45. Yang H, Ma G, Lin CH, Orr M, Wathelet MG. Mechanism for transcriptional synergy between interferon regulatory factor (IRF)-3 and IRF-7 in activation of the interferon-beta gene promoter. Eur J Biochem. 2004;271:3693–3703. [PubMed]
46. Paste M, Huez G, Kruys V. Deadenylation of interferon-beta mRNA is mediated by both the AU-rich element in the 3′-untranslated region and an instability sequence in the coding region. Eur J Biochem. 2003;270:1590–1597. [PubMed]
47. Whittemore LA, Maniatis T. Postinduction repression of the beta-interferon gene is mediated through two positive regulatory domains. Proc Natl Acad Sci U S A. 1990;87:7799–7803. [PubMed]
48. DeGracia DJ, Montie HL. Cerebral ischemia and the unfolded protein response. J Neurochem. 2004;91:1–8. [PubMed]
49. Emadali A, Nguyen DT, Rochon C, Tzimas GN, Metrakos PP, Chevet E. Distinct endoplasmic reticulum stress responses are triggered during human liver transplantation. J Pathol. 2005;207:111–118. [PubMed]
50. Zhai Y, Shen XD, O’Connell R, Gao F, Lassman C, Busuttil RW, Cheng G, Kupiec-Weglinski JW. Cutting edge: TLR4 activation mediates liver ischemia/reperfusion inflammatory response via IFN regulatory factor 3-dependent MyD88-independent pathway. J Immunol. 2004;173:7115–7119. [PubMed]
51. Nagaraju K, Raben N, Loeffler L, Parker T, Rochon PJ, Lee E, Danning C, Wada R, Thompson C, Bahtiyar G, Craft J, Hooft Van Huijsduijnen R, Plotz P. Conditional up-regulation of MHC class I in skeletal muscle leads to self-sustaining autoimmune myositis and myositis-specific autoantibodies. Proc Natl Acad Sci U S A. 2000;97:9209–9214. [PubMed]
52. Nagaraju K, Casciola-Rosen L, Lundberg I, Rawat R, Cutting S, Thapliyal R, Chang J, Dwivedi S, Mitsak M, Chen YW, Plotz P, Rosen A, Hoffman E, Raben N. Activation of the endoplasmic reticulum stress response in autoimmune myositis: potential role in muscle fiber damage and dysfunction. Arthritis Rheum. 2005;52:1824–1835. [PubMed]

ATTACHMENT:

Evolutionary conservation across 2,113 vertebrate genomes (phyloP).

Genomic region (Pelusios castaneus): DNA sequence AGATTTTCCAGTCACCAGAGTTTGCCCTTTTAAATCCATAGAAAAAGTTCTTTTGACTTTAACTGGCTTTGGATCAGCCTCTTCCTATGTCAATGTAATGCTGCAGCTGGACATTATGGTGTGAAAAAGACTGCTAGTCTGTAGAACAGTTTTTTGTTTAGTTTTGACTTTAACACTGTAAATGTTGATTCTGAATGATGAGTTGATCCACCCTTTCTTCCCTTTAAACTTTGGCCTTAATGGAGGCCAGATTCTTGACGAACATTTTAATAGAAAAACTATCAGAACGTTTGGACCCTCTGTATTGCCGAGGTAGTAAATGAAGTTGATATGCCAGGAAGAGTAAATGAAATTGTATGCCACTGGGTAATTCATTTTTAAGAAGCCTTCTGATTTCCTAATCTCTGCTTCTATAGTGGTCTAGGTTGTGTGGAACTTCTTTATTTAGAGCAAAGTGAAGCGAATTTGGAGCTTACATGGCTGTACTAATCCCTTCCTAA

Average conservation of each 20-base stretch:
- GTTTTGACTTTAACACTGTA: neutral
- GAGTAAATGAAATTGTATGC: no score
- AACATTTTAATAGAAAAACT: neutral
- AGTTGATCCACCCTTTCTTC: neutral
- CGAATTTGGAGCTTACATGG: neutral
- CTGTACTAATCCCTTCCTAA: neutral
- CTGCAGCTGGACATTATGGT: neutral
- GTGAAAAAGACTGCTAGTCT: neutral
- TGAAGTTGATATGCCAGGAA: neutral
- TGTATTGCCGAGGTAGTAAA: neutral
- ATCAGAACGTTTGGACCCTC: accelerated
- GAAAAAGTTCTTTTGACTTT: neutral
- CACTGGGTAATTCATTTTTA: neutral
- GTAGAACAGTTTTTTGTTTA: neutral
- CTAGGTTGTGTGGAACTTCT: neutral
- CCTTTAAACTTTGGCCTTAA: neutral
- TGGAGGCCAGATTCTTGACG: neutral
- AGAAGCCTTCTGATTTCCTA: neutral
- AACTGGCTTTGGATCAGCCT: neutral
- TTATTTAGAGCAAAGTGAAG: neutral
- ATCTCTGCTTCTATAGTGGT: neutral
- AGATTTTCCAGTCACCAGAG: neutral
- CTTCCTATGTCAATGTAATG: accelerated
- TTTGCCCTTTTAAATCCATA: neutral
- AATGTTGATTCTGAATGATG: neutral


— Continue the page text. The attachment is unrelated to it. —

53. Tardif KD, Mori K, Kaufman RJ, Siddiqui A. Hepatitis C virus suppresses the IRE1-XBP1 pathway of the unfolded protein response. J Biol Chem. 2004;279:17158–17164. [PubMed]
54. Isler JA, Skalet AH, Alwine JC. Human cytomegalovirus infection activates and regulates the unfolded protein response. J Virol. 2005;79:6890–6899. [PMC free article] [PubMed]
55. Rath HC, Herfarth HH, Ikeda JS, Grenther WB, Hamm TE, Balish E, Taurog JD, Hammer RE, Wilson KH, Sartor RB. Normal luminal bacteria, especially bacteroides species, mediate chronic colitis, gastritis, and arthritis in HLA-B27/human β2 microglobulin transgenic rats. J Clin Invest. 1996;98:945–953. [PMC free article] [PubMed]
56. Seimon TA, Obstfeld A, Moore KJ, Golenbock DT, Tabas I. Combinatorial pattern recognition receptor signaling alters the balance of life and death in macrophages. Proc Natl Acad Sci U S A. 2006;103:19794–19799. [PubMed]
57. Sartor RB. Colitis in HLA-B27/beta 2 microglobulin transgenic rats. Int Rev Immunol. 2000;19:39–50. [PubMed]
58. Gu J, Rihl M, Marker-Hermann E, Baeten D, Kuipers JG, Song YW, Maksymowych WP, Burgos-Vargas R, Veys EM, De Keyser F, Deister H, Xiong M, Huang F, Tsai WC, Yu DT. Clues to the pathogenesis of spondyloarthropathy derived from synovial fluid mononuclear cell gene expression profiles. J Rheumatol. 2002;29:2159–2164. [PubMed]
59. Divanovic S, Trompette A, Atabani SF, Madan R, Golenbock DT, Visintin A, Finberg RW, Tarakhovsky A, Vogel SN, Belkaid Y, Kurt-Jones EA, Karp CL. Negative regulation of Toll-like receptor 4 signaling by the Toll-like receptor homolog RP105. Nat Immunol. 2005;6:571–578. [PMC free article] [PubMed]